Peking opera with its profound and wide-ranging repertoire was inscribed by the United Nations Educational, Scientific and Cultural Organization on the List of the Intangible Cultural Heritage of Humanity in 2010. 


Peking opera took shape through many complex fusions and changes. It originated in the late Kangxi era (1662–1722) of the Qing dynasty when huabu (or luantan, Chinese opera melodies other than Kunshan and Yiyang melodies) began to flourish. Anhui theatrical troupes were the nursery of Peking opera. Peking opera has gone through many changes since theatrical troupes from Anhui entered the capital. Anhui opera did not transform overnight; it is generally believed that the change to Peking opera took forty to fifty years and required four mergers: first was the merger of Anhui and Shaanxi operas, the Anhui and Hubei operas, next came the merger of Anhui, Hubei, and old Peking regional operas, and finally the “Former Three Outstanding Opera Masters”: Cheng Changgeng (Anhui), Yu Sansheng (Hubei), and Zhang Erkui (Peking).


Many schools of Peking opera and performance developed. Sheng roles (male character) are represented by the “Former Three Outstanding Opera Masters”: the Cheng, Yu, and Zhang schools. The “Latter Three Outstanding Opera Masters” were represented by the Tan, Wang, and Sun schools. The xusheng roles (middle-aged or older beaded males) are represented by the “Former Four Great Xusheng”: the Yu, Yan, Gao, and Ma schools; the “Latter Four Great Xusheng” are represented by the Ma, Tan, Yang, and Xi schools. The martial roles, wusheng, are represented by the Yu, Yang, Shang, and Gai schools. Female roles, known as dan, are represented by the Mei, Shang, Cheng, Xun, and Xiao schools. Jing roles, (characters with heavily painted faces) are represented by the Jin, Hao, and Hou schools. Handsome, young male characters, known as xiaosheng, are represented by the Xu and Zhu schools. Wudan roles are female characters with martial skills and are represented by Zhu Wenying, Yan Lanqiu, and Song Dezhu. Old woman roles, laodan, are represented by Gong Yunfu, Li Duokui, and others. There are various schools of wen chou and wu chou roles (these are civilian clowns and warrior clowns, respectively) represented by Liu Gansan, Xiao Changhua, Wang Changlin, and Ye Shengzhang. In terms of inheritance and development, these roles have provided invaluable experience for modern day Peking opera.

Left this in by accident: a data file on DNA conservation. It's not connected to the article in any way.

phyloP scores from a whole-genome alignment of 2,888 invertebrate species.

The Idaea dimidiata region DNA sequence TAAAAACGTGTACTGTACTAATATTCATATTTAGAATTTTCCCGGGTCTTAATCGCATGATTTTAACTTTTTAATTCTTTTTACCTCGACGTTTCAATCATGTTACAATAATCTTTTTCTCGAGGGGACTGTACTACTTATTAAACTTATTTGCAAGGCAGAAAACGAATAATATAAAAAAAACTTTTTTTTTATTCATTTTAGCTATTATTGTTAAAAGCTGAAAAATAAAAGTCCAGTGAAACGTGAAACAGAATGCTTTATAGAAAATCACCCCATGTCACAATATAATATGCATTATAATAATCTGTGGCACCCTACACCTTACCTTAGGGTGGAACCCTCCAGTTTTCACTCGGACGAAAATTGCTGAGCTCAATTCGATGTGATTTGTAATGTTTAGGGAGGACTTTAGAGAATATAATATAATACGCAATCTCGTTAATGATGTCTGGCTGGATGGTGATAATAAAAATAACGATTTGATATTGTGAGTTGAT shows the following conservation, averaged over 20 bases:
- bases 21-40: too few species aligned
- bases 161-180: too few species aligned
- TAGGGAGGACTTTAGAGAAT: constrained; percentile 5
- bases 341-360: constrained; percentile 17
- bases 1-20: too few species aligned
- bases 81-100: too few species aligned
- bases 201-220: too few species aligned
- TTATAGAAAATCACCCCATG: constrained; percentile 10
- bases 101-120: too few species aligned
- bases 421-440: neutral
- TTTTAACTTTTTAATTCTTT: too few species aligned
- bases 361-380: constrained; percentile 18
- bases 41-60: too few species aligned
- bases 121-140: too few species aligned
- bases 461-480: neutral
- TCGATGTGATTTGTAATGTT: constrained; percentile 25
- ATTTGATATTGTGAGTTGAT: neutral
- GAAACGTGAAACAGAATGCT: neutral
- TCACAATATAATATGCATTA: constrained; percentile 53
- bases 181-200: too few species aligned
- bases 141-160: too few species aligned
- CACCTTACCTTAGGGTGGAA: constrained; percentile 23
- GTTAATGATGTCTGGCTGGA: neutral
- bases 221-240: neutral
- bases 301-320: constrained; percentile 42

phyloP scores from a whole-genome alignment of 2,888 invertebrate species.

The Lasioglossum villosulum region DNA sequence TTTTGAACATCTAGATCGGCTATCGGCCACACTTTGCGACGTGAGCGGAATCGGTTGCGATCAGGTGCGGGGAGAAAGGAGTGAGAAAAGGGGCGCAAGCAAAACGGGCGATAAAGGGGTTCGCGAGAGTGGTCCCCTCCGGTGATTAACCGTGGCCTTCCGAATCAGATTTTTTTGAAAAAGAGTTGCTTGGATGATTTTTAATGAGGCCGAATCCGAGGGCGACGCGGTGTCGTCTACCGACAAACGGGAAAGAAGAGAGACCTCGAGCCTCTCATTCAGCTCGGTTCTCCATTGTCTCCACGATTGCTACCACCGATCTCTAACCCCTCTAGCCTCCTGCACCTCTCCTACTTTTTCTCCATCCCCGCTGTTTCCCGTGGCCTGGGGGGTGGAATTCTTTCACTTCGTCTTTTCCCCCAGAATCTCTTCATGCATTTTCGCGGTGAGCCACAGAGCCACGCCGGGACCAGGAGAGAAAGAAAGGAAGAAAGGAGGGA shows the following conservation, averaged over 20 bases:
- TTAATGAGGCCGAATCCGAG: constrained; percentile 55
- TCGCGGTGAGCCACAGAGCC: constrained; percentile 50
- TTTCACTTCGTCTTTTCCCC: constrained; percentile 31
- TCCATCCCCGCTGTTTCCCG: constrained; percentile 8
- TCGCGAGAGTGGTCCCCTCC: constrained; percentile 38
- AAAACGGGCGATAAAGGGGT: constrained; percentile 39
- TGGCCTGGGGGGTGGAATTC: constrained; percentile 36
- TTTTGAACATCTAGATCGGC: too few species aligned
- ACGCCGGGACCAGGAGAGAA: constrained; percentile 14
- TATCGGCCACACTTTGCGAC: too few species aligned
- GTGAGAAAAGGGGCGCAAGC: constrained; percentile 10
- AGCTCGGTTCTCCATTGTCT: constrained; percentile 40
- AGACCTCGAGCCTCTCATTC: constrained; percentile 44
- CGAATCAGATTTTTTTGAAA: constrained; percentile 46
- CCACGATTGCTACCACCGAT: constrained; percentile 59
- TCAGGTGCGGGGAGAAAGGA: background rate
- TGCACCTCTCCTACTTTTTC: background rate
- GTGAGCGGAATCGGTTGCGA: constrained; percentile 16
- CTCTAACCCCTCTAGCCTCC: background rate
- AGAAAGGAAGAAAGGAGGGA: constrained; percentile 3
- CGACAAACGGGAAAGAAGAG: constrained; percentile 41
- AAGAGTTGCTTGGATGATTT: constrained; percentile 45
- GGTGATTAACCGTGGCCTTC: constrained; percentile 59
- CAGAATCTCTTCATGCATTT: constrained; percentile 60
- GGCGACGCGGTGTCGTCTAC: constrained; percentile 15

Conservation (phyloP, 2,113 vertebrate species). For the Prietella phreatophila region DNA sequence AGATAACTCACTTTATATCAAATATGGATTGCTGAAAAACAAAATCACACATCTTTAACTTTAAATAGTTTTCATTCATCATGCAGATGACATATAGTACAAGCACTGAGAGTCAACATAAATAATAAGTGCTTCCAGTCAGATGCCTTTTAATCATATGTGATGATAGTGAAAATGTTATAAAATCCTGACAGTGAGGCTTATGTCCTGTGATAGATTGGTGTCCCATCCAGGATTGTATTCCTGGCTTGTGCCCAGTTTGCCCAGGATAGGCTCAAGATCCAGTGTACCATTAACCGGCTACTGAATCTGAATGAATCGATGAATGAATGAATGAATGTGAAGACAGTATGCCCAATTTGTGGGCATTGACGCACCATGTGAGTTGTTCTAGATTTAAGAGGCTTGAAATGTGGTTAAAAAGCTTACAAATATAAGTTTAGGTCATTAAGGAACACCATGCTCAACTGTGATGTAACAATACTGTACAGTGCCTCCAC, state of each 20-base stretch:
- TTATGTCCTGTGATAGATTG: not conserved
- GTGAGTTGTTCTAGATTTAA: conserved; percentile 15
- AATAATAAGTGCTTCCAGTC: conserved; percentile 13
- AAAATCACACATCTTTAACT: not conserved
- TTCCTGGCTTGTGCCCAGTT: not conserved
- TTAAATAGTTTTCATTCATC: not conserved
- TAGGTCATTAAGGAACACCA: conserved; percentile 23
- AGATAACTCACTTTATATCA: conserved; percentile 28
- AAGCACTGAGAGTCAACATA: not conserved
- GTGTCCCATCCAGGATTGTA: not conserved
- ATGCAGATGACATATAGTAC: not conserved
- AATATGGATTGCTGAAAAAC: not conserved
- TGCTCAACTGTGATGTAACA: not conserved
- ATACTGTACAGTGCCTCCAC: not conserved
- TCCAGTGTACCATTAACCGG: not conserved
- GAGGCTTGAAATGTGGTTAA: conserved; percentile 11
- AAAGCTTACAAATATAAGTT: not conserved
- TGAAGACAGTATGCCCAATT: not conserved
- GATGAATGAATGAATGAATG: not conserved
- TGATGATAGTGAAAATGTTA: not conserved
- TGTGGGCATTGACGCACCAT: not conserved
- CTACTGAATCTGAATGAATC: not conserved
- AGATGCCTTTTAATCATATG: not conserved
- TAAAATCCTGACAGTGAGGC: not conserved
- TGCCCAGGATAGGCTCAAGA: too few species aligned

Actors perform roles that are important aesthetic embodiments. Peking opera developed from Anhui theatrical troupes and their nine roles: mo (middle-aged man), sheng (generic male character), xiaosheng (handsome yang man, usually a scholar), wai (elderly man), dan (female character), tie (secondary female character), fu (elderly woman), jing (a male role performed with heavy face painting), and chou (a clown). In Hubei theatrical troupes, there are the nine roles mentioned above plus an additional one, za (a miscellaneous character). Keeping in mind the roles found in Anhui and Hubei theatrical troupes, Peking opera came up with ten roles: shengdanjingmochou, fu (a character with heavy face painting skilled in specific movements and postures), waiwuza, and liu (a walk-on role). Eventually, after several transformations, the roles of Peking opera were reduced to four: shengdan, jing, and chou. Each role was further divided into several subdivisions.   


The stage art of Peking opera is wide-ranging and the performers present all manner of beautiful images. In addition to the performances of the main characters supported by the civil and military roles, Peking opera is also a showcase of stage craft: costumes, props, face-painting, lighting, and sound. Whether on stage or behind, there are certain artistic rules and regulations that govern the performance of Peking opera. 


Peking opera is built upon the so-called “four skills and five methods.” “Four skills” refer to the basic skills of singing, recitation, acting, and acrobatic fighting. In terms of the “five methods,” there are two different lists: one refers to hand gestures, eye expressions, posture, coordinated movements, and the performer’s gait; the other list of five refers to speech, hand gestures, eye expressions, posture, and gait. The “four skills” and “five methods” are closely related. For example, the art of singing requires the coordination of hand gestures, eye expressions, posture, and gait—each one is indispensable.   


Like other operas, Peking opera is comprehensive and integrates literature, music, performance, art, and dance. Music, among all the other integral elements of the opera, plays a prominent role. It consists of four elements: singing, stage speech, prescribed tunes, and percussion.  


The Peking opera repertoire is historical, coherent, and systematic. It is the heir to many repertoires: kunqu, Beijing (pre-Peking opera), Anhui, Hubei, Shaanxi, liuzhi (willow branch), luoluo (Shanxi) operas and bangzi-clapper accompaniment. Rich in content, Peking opera reflects the complexity of social life from an omnidirectional, and multi-angled perspective. It resembles a three-dimensional and historical imagery of China. 

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